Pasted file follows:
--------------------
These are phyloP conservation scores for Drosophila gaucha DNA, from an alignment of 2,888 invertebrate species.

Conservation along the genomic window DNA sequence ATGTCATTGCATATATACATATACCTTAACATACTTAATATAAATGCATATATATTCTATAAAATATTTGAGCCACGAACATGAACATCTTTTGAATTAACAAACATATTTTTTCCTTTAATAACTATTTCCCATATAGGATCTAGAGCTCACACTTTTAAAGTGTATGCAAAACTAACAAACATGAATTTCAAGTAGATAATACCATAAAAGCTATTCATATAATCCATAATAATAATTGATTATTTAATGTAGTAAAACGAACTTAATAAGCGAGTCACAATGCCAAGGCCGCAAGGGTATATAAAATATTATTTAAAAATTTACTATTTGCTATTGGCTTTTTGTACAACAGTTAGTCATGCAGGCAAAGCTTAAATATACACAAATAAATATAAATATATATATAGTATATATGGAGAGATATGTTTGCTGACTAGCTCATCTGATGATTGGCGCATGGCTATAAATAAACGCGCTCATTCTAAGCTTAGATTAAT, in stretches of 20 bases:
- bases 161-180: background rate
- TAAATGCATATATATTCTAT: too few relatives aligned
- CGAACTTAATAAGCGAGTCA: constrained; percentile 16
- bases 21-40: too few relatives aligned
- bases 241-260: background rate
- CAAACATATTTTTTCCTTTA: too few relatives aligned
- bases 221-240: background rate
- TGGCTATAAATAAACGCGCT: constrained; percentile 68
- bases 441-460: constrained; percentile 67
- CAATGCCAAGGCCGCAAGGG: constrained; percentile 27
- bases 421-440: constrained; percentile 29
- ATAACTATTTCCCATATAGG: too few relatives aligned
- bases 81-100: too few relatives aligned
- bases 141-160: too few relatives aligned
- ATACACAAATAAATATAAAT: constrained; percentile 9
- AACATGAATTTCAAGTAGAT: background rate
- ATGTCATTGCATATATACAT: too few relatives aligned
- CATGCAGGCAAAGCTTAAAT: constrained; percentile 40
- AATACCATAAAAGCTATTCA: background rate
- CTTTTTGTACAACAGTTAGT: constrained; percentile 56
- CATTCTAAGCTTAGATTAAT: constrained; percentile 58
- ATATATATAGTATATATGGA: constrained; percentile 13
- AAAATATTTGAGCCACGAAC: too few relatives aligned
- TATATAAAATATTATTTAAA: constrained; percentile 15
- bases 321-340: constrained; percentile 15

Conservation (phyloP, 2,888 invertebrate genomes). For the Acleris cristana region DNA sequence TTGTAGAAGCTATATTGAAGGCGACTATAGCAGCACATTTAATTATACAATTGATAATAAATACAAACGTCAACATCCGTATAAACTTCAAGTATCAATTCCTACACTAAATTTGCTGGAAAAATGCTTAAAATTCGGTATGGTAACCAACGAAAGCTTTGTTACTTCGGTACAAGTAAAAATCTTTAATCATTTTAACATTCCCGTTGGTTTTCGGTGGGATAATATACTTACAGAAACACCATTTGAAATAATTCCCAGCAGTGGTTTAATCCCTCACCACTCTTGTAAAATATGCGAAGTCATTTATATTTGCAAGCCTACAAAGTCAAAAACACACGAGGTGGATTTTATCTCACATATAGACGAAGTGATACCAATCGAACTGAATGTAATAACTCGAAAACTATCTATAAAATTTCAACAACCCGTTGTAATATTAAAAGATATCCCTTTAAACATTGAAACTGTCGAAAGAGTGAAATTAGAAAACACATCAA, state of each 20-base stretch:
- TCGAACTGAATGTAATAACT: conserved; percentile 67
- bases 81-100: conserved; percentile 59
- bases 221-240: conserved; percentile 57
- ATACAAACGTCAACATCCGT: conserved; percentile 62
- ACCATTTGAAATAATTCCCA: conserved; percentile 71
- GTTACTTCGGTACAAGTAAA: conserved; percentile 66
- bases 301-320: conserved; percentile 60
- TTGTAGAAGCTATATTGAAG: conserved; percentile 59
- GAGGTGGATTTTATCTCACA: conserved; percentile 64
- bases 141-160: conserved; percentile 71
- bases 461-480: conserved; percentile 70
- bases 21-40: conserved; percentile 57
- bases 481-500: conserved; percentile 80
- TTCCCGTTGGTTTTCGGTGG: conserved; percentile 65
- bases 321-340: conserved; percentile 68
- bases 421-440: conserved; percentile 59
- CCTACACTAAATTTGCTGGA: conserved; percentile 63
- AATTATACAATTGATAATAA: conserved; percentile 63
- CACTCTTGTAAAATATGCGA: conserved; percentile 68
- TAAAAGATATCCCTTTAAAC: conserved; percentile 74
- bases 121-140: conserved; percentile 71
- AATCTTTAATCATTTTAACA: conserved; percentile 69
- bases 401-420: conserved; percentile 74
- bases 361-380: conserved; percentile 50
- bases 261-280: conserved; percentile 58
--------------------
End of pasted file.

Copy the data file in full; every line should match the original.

These are phyloP conservation scores for Drosophila gaucha DNA, from an alignment of 2,888 invertebrate species.

Conservation along the genomic window DNA sequence ATGTCATTGCATATATACATATACCTTAACATACTTAATATAAATGCATATATATTCTATAAAATATTTGAGCCACGAACATGAACATCTTTTGAATTAACAAACATATTTTTTCCTTTAATAACTATTTCCCATATAGGATCTAGAGCTCACACTTTTAAAGTGTATGCAAAACTAACAAACATGAATTTCAAGTAGATAATACCATAAAAGCTATTCATATAATCCATAATAATAATTGATTATTTAATGTAGTAAAACGAACTTAATAAGCGAGTCACAATGCCAAGGCCGCAAGGGTATATAAAATATTATTTAAAAATTTACTATTTGCTATTGGCTTTTTGTACAACAGTTAGTCATGCAGGCAAAGCTTAAATATACACAAATAAATATAAATATATATATAGTATATATGGAGAGATATGTTTGCTGACTAGCTCATCTGATGATTGGCGCATGGCTATAAATAAACGCGCTCATTCTAAGCTTAGATTAAT, in stretches of 20 bases:
- bases 161-180: background rate
- TAAATGCATATATATTCTAT: too few relatives aligned
- CGAACTTAATAAGCGAGTCA: constrained; percentile 16
- bases 21-40: too few relatives aligned
- bases 241-260: background rate
- CAAACATATTTTTTCCTTTA: too few relatives aligned
- bases 221-240: background rate
- TGGCTATAAATAAACGCGCT: constrained; percentile 68
- bases 441-460: constrained; percentile 67
- CAATGCCAAGGCCGCAAGGG: constrained; percentile 27
- bases 421-440: constrained; percentile 29
- ATAACTATTTCCCATATAGG: too few relatives aligned
- bases 81-100: too few relatives aligned
- bases 141-160: too few relatives aligned
- ATACACAAATAAATATAAAT: constrained; percentile 9
- AACATGAATTTCAAGTAGAT: background rate
- ATGTCATTGCATATATACAT: too few relatives aligned
- CATGCAGGCAAAGCTTAAAT: constrained; percentile 40
- AATACCATAAAAGCTATTCA: background rate
- CTTTTTGTACAACAGTTAGT: constrained; percentile 56
- CATTCTAAGCTTAGATTAAT: constrained; percentile 58
- ATATATATAGTATATATGGA: constrained; percentile 13
- AAAATATTTGAGCCACGAAC: too few relatives aligned
- TATATAAAATATTATTTAAA: constrained; percentile 15
- bases 321-340: constrained; percentile 15

Conservation (phyloP, 2,888 invertebrate genomes). For the Acleris cristana region DNA sequence TTGTAGAAGCTATATTGAAGGCGACTATAGCAGCACATTTAATTATACAATTGATAATAAATACAAACGTCAACATCCGTATAAACTTCAAGTATCAATTCCTACACTAAATTTGCTGGAAAAATGCTTAAAATTCGGTATGGTAACCAACGAAAGCTTTGTTACTTCGGTACAAGTAAAAATCTTTAATCATTTTAACATTCCCGTTGGTTTTCGGTGGGATAATATACTTACAGAAACACCATTTGAAATAATTCCCAGCAGTGGTTTAATCCCTCACCACTCTTGTAAAATATGCGAAGTCATTTATATTTGCAAGCCTACAAAGTCAAAAACACACGAGGTGGATTTTATCTCACATATAGACGAAGTGATACCAATCGAACTGAATGTAATAACTCGAAAACTATCTATAAAATTTCAACAACCCGTTGTAATATTAAAAGATATCCCTTTAAACATTGAAACTGTCGAAAGAGTGAAATTAGAAAACACATCAA, state of each 20-base stretch:
- TCGAACTGAATGTAATAACT: conserved; percentile 67
- bases 81-100: conserved; percentile 59
- bases 221-240: conserved; percentile 57
- ATACAAACGTCAACATCCGT: conserved; percentile 62
- ACCATTTGAAATAATTCCCA: conserved; percentile 71
- GTTACTTCGGTACAAGTAAA: conserved; percentile 66
- bases 301-320: conserved; percentile 60
- TTGTAGAAGCTATATTGAAG: conserved; percentile 59
- GAGGTGGATTTTATCTCACA: conserved; percentile 64
- bases 141-160: conserved; percentile 71
- bases 461-480: conserved; percentile 70
- bases 21-40: conserved; percentile 57
- bases 481-500: conserved; percentile 80
- TTCCCGTTGGTTTTCGGTGG: conserved; percentile 65
- bases 321-340: conserved; percentile 68
- bases 421-440: conserved; percentile 59
- CCTACACTAAATTTGCTGGA: conserved; percentile 63
- AATTATACAATTGATAATAA: conserved; percentile 63
- CACTCTTGTAAAATATGCGA: conserved; percentile 68
- TAAAAGATATCCCTTTAAAC: conserved; percentile 74
- bases 121-140: conserved; percentile 71
- AATCTTTAATCATTTTAACA: conserved; percentile 69
- bases 401-420: conserved; percentile 74
- bases 361-380: conserved; percentile 50
- bases 261-280: conserved; percentile 58